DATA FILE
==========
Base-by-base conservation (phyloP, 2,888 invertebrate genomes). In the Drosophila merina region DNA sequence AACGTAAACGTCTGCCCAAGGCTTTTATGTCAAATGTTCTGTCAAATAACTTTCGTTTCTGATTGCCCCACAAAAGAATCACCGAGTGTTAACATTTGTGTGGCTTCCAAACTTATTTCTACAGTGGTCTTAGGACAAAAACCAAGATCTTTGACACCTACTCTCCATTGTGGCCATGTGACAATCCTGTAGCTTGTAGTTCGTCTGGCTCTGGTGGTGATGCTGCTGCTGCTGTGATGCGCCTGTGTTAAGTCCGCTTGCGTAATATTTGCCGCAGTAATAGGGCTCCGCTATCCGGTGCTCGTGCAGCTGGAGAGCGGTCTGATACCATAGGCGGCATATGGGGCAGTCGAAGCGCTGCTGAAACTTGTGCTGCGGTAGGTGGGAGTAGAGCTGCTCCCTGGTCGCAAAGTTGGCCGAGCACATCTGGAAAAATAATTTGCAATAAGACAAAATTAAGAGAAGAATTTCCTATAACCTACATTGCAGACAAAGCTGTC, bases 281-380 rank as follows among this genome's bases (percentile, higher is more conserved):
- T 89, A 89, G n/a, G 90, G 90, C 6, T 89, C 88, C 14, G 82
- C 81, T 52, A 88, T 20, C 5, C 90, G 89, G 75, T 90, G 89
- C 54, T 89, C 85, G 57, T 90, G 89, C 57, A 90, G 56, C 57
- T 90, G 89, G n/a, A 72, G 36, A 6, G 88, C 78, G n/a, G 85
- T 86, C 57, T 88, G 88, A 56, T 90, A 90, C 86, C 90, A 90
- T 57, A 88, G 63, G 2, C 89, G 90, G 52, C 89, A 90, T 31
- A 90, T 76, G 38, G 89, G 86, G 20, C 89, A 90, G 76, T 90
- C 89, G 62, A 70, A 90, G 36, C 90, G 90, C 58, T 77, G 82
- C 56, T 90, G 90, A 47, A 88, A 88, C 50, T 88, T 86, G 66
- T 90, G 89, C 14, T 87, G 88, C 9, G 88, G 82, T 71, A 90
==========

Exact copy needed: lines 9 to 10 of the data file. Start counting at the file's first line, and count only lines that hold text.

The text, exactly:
- C 89, G 62, A 70, A 90, G 36, C 90, G 90, C 58, T 77, G 82
- C 56, T 90, G 90, A 47, A 88, A 88, C 50, T 88, T 86, G 66